Overactive pelvic floor muscles are muscles that struggle to relax or release tension. These muscles maintain a level of tension considered above normal, categorised as either neurogenic or non-neurogenic in origin. Diagnosing overactive pelvic floor muscles can be challenging, given the limited awareness of their role in symptoms, especially when there are changes in bladder or bowel function.
WHAT ARE INCREASED TONE PELVIC FLOOR MUSCLES?
Overactive pelvic floor muscles, also known as increased tone pelvic floor muscles, are characterised by muscles that struggle to relax or release tension or display an increase in resting tone. The term ‘increased tone’ is in line with the updated pelvic floor dysfunction terminology (Frawley et al. 2021).
WHAT ARE THE SYMPTOMS OF INCREASED TONE PELVIC FLOOR MUSCLES?
Patients will often describe difficulty in feeling the contraction and/or relaxation of pelvic floor muscles.
Symptoms of this can be challenging to differentiate from those of weak pelvic floor muscles. A pelvic floor examination is a must and is performed to determine whether increased tone pelvic floor muscles contribute to your symptoms, which may include:
- Urinary incontinence
- Urinary urgency
- Frequent urination
- Incomplete emptying of the bladder
- Slow flow of urine
- Hesitancy or delayed start of the urine stream
- Painful urination
- Incomplete emptying of the bowels
- Straining when emptying the bowels
- Pelvic pain
- Low back pain
- Hip pain
- Coccyx pain
- Dyspareunia or painful sex
- Pain with tampons or Pap smears
WHAT CAUSES TIGHT PELVIC FLOOR MUSCLES?
Tight pelvic floor muscles, also increased tone pelvic floor muscles, can result from various factors. While there isn’t one single cause, it is often observed in people who:
- Hold their tummy in throughout the day. This is something I commonly observe in postpartum mummies or persons with pain as a protection mechanism.
- Ignore the urge to urinate and defecate constantly or feel uncomfortable using public toilets, leading to prolonged periods of holding it in.
- Have high levels of stress or fear, as tension can manifest in the pelvic floor muscles just like headaches, neck, or jaw pain when stressed.
- Have inflammation or infections, such as a urinary tract infection.
- Endure birth trauma, such as a levator ani injury, perineal tears, or episiotomy.
- Undergo abdominal or pelvic surgery such as a hysterectomy, causing scar tissue formation.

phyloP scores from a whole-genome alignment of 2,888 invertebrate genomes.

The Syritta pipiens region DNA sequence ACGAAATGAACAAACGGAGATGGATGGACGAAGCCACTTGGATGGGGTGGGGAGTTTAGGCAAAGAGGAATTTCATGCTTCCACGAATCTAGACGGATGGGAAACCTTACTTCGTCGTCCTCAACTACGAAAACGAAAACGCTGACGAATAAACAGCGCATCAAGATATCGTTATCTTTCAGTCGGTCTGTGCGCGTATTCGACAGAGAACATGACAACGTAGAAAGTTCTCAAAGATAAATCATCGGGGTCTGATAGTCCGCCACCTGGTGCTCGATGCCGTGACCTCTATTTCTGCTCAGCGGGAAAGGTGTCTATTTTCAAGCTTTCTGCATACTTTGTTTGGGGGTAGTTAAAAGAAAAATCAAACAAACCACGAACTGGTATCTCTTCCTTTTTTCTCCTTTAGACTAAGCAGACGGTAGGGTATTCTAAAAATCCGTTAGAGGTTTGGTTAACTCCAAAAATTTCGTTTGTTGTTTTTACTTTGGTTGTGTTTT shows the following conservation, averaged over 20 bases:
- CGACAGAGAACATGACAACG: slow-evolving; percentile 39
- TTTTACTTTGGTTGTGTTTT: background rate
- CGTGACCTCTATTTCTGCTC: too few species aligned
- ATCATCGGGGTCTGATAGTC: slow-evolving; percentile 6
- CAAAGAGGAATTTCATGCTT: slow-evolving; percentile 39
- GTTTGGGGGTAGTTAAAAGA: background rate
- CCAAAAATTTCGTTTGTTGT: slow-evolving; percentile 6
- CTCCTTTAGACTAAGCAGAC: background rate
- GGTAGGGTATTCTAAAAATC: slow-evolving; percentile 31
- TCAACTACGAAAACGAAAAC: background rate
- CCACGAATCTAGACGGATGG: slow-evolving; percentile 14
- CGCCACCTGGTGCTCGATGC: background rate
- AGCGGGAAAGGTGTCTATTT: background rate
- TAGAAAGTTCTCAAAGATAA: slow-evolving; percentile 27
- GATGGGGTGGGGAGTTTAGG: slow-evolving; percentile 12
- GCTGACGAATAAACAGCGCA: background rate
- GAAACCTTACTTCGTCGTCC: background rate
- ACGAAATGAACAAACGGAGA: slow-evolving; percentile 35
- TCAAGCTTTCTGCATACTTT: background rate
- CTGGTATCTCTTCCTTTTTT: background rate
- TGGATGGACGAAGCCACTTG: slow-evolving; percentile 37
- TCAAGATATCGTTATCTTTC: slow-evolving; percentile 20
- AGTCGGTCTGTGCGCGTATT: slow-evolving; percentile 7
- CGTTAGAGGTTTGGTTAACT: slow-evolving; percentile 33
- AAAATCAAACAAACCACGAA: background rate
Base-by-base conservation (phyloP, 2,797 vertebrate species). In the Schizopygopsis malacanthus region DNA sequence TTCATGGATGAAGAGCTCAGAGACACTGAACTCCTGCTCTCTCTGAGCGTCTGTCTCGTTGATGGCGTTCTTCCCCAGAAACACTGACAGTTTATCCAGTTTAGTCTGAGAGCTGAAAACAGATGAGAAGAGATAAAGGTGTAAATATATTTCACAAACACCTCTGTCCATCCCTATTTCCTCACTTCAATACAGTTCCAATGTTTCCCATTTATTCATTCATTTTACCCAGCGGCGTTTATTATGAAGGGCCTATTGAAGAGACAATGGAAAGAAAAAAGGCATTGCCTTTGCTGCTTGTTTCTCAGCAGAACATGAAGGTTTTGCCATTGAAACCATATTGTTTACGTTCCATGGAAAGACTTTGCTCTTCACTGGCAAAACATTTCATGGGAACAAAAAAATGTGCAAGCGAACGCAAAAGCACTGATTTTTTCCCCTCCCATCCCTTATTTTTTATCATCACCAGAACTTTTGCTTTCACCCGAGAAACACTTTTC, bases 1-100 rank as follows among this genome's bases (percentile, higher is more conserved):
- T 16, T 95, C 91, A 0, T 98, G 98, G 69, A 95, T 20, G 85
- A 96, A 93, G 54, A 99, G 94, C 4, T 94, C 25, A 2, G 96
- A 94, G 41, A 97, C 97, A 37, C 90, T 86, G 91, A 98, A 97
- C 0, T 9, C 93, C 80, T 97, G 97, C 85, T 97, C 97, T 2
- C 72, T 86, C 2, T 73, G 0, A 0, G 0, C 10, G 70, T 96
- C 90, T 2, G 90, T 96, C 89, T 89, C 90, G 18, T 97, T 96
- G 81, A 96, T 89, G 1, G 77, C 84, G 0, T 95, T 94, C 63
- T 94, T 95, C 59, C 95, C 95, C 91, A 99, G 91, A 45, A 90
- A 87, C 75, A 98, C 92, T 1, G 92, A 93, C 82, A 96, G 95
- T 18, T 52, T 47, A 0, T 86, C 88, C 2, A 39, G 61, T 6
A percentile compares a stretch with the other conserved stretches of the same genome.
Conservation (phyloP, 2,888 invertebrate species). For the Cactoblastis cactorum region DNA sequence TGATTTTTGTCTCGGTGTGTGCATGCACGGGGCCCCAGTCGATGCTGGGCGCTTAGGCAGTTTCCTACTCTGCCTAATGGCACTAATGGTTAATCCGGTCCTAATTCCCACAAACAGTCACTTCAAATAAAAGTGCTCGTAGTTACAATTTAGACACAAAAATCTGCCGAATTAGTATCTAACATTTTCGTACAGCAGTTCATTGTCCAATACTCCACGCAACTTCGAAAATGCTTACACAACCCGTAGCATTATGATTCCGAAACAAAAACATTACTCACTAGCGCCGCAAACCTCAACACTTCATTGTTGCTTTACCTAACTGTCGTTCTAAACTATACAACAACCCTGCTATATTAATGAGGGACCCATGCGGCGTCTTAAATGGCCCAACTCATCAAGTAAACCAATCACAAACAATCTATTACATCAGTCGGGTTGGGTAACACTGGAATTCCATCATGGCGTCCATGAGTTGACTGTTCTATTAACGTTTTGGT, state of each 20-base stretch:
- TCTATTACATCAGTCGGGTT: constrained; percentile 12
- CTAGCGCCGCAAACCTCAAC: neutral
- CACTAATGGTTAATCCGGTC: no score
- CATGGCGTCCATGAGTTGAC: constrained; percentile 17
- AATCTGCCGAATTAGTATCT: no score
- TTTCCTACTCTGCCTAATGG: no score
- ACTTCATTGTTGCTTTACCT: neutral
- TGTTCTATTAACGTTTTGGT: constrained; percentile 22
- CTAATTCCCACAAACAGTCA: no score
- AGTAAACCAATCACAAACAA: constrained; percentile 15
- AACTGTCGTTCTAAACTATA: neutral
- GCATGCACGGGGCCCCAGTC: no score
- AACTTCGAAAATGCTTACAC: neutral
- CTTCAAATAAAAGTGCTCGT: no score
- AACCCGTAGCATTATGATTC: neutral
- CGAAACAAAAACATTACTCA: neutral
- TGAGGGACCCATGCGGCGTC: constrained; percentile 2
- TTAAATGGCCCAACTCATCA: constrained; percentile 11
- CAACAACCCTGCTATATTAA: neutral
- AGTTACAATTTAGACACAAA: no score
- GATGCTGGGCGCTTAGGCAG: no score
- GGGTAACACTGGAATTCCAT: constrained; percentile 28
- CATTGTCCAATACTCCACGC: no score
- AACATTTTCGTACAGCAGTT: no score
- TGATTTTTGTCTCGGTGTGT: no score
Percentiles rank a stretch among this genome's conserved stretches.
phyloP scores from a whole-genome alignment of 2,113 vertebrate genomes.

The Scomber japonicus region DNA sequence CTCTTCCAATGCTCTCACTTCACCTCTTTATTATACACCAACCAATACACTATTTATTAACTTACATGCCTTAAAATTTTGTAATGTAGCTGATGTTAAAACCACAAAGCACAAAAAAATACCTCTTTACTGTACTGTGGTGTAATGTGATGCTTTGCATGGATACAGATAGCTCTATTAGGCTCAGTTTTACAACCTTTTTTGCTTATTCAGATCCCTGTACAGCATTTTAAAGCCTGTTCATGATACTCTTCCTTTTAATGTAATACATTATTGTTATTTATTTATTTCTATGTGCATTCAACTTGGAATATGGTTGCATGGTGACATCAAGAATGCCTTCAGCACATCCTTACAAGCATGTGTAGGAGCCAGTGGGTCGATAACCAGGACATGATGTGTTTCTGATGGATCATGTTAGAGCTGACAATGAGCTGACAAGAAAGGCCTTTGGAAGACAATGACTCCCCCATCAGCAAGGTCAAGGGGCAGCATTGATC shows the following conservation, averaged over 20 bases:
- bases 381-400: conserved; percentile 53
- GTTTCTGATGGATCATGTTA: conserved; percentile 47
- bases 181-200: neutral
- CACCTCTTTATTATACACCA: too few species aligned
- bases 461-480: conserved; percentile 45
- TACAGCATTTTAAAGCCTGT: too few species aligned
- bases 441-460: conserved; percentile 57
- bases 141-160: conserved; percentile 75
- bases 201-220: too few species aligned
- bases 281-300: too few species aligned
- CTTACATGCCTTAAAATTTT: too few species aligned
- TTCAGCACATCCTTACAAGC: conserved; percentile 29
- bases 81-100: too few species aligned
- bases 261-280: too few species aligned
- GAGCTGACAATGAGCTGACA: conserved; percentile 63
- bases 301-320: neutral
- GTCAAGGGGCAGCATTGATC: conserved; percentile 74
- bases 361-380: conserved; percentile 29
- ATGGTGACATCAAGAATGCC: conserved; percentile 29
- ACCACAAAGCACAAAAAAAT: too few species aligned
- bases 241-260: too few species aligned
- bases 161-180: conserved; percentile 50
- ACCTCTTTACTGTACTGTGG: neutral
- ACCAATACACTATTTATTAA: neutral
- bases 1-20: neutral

- Suffer from conditions like irritable bowel syndrome, endometriosis, adenomyosis, or interstitial cystitis, creating a cycle of pain and tension.
- Have hypermobility in the hips, resulting in pelvic floor compensation.
- Experience pelvic trauma, such as a fall onto the buttocks, or a history of sexual abuse.
I THINK I HAVE OVERACTIVE PELVIC FLOOR MUSCLES, WHAT SHOULD I DO?
If you suspect you have overactive pelvic floor muscles, it’s advisable to schedule an appointment with a women’s health physiotherapist. A detailed history will be essential to identify contributing factors to your symptoms. The gold standard for assessment is a pelvic or rectal exam, although there are instances where it may not be appropriate. Click here to learn more about our techniques.
WILL MY OVERACTIVE PELVIC FLOOR MUSCLES GET BETTER?
Symptom resolution potential exists, but it’s best determined on a case-by-case basis, considering your personal experience. To achieve treatment and outcomes that matter to you, a comprehensive discussion is necessary, delving into factors within and beyond the pelvis. Stretching muscles may not be effective if the underlying issue stems from day-to-day movement patterns causing tightness.
If you would like to know whether overactive pelvic floor muscles are contributing to your symptoms, please call or WhatsApp us at 9780 7274, or email us at email@example.com and let’s talk about how we can help you.
Feel free to look through our website, where you can learn about other women’s health conditions we treat. This is a safe space where we can discuss how we can help you with physiotherapy.
Note: While I am a physiotherapist, I am not your personal physiotherapist. The contents of this website are for informational purposes only and are not intended to serve as individual medical advice.